The headlines, however, had already been made earlier in the day by senior BJP leader LK Advani, who caused a perfect storm with a remark that questioned the legitimacy of the UPA government.
An angry Sonia Gandhi showed rare agitation as she immediately demanded that the remark be withdrawn and then turned to her MPs and exhorted them to ensure Mr Advani withdrew it. After a very strong rebuttal from the Congress, the BJP leader, initially reluctant, did withdraw his comment; he also clarified that he had not meant to suggest that the results of the 2009 general elections were not valid. He was referring, he said, to a controversial No-Confidence Motion that UPA 1 had scraped through in 2008.
The damage was done. Prime Minister Manmohan Singh said Mr Advani's remark "on UPA 2 is disgraceful and unfortunate." Congress leader and Mrs Gandhi's son Rahul Gandhi refused comment but pointedly said, "He is a senior person, he knows what he is saying, won't like to comment on this."
This morning Mr Advani moved an adjournment motion on the Assam issue - an adjournment motion asks for the usual business of the House to be set aside for an urgent discussion on a matter of national interest. As he moved the motion, and before ripping into the Congress-led UPA for its handling of the sensitive state, the BJP leader said he was pleased to note that the Prime Minister, who represents Assam in the Rajya Sabha, is present for the debate.
Dr Manmohan Singh is expected to intervene in the debate on behalf of the government. In the Rajya Sabha, the House he leads. He is expected to appeal that no statement be made to communalise the situation. He will also stress that it's important for parties to focus on relief efforts and on restoring normalcy to the state.
In the Lok Sabha, Mr Shinde in his reply said there was simmering tension between two groups and political parties "must work together and not trade charges." He recounted a timeline of the ethnic clashes in the state and enumerated the steps taken by his government. "I have kept the Army on alert now, but Army should go and bring the result in the areas where actually it is affected," the Home Minister said.
The crux of Mr Advani's message was that illegal immigration, encouraged, he alleged, by the Congress for vote-bank politics, is to blame for the violence in Assam that has left more than 70 people dead in the last one month. "Bangladeshis in India should be deported and before that disenfranchised. The PM and Home Minister should set a target for the government and share it with the House," Mr Advani said as he wound up his speech.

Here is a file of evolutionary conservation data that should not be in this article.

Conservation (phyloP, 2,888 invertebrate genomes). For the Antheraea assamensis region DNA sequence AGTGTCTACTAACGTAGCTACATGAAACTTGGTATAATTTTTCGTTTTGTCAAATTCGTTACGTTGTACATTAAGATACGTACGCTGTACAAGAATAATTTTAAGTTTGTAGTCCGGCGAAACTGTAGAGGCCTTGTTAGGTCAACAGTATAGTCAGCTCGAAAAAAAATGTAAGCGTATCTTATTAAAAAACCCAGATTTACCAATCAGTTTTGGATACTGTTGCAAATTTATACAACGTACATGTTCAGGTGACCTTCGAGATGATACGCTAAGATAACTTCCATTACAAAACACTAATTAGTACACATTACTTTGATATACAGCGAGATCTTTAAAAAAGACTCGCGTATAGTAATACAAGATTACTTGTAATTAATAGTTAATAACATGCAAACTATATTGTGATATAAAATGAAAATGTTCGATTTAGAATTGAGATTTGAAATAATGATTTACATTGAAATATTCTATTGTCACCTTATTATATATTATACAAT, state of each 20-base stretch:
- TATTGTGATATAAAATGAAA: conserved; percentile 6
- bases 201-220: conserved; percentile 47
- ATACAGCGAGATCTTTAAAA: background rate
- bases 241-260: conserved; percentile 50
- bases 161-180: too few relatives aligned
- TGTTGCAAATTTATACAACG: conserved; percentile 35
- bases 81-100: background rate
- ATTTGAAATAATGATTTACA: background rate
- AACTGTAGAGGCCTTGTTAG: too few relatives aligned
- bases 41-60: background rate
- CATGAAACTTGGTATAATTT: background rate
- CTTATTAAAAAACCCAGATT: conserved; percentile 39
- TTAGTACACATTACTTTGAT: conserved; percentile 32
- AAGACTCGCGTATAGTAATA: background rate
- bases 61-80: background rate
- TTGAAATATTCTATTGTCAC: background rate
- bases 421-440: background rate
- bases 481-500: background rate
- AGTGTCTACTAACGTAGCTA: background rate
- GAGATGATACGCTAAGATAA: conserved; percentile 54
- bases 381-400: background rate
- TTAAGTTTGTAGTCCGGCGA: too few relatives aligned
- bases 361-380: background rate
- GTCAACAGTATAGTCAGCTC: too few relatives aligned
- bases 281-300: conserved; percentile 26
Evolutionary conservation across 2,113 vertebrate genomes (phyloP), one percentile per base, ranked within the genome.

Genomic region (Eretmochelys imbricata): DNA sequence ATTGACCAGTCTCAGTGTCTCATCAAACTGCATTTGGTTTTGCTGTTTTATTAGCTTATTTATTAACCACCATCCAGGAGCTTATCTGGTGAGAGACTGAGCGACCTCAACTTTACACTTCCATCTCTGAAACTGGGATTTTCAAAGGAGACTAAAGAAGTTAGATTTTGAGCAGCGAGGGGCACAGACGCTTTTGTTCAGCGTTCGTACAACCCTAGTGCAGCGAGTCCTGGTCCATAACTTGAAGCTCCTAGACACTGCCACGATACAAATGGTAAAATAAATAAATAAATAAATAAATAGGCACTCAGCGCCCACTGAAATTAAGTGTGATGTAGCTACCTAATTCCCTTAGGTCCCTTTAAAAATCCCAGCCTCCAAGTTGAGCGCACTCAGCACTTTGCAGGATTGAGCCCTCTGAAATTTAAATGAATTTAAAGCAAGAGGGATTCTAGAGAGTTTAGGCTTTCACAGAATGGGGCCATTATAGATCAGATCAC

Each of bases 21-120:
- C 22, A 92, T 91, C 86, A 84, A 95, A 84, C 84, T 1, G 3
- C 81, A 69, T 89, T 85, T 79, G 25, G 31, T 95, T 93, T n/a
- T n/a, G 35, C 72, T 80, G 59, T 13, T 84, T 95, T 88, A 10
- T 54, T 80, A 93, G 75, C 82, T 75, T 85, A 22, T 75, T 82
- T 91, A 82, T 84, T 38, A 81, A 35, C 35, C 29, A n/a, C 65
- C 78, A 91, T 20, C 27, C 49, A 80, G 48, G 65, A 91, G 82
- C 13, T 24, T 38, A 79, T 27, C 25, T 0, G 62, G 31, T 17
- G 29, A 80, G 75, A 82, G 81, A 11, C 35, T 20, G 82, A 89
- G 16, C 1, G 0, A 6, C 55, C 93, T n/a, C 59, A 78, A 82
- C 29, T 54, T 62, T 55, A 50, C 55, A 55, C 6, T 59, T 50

Earlier, Mr Advani described the riots in and around Kokrajhar as the biggest failure of the Centre. "Of the state's three-crore population, upto 400,000 are homeless... this is an unprecedented crisis," he said.
Mr Advani said, "Let not anyone regard it as a Hindu vs Muslim issue... or a tribal vs non-tribal issue... it is a matter of who is Indian and who are foreigner." The BJP holds the government responsible for allowing illegal immigrants from Bangladesh to move freely into lower Assam. "The Assamese people are now refugees in their own state. Infiltration from Bangladesh is affecting the security of the whole country," Mr Advani said.
Chief Minister Tarun Gogoi, who heads the Congress government in Assam, said yesterday that the state is "sitting on a volcano." He has been criticised for ignoring early warning signs of tension between the Bodo tribals and Bengali-speaking Muslims. More than 70 people have died in the last month. 400,000 people are displaced and living in 200 relief camps in lower Assam. Medicines and other supplies are running short. There are just 117 doctors moving from one camp to another as diseases like malaria spread.
The BJP has also promised to attack Finance Minister P Chidambaram for his alleged role in the telecom scam. The party alleges that the minister is guilty of dereliction of duty because the 2G scam, named for the type of airwaves involved and estimated to be India's largest swindle - unfolded on his watch in 2008. Then Telecom Minister A Raja allegedly accepted huge kickbacks from companies who jumped to the head of a long queue for licenses for mobile networks. Mr Chidambaram did not intervene, says the BJP. The minister has also been accused by Janata Party president Subramanian Swamy of misusing his office to delay the sale of telecom Aircel to a company from Malaysia named Maxis. Mr Swamy alleges that the delay helped Mr Chidambaram's son to invest in Aircel and benefit financially from its eventual purchase by Maxis.
Earlier this year, the Supreme Court cancelled 122 2G licenses issued by Mr Raja, and asked that they be reallocated via an auction to be completed by the end of August. In the Budget Session this year, the Opposition paralysed Parliament over the spectrum scam and shouted down Mr Chidambaram, then Home Minister, every time he got up to speak. The BJP demanded Mr Chidambaram's resignation over the telecom scam. Instead, the government has not just made him Finance Minister but has appointed him the head of a group of ministers who helped decide what sort of prices 2G licenses should be auctioned at - the base price has been set by the Cabinet at Rs. 14,000 crore - ten times the rate that was used in 2008 when Mr Raja was in charge.
The other important signal that the government would like to send is that its "policy paralysis" has ended. Key to that is the change of guard in the Finance Ministry, with P Chidambaram, seen as reform-oriented and industry-friendly taking charge. Mr Chidambaram met senior BJP leaders LK Advani and Arun Jaitley last night in what is being described as a "courtesy call."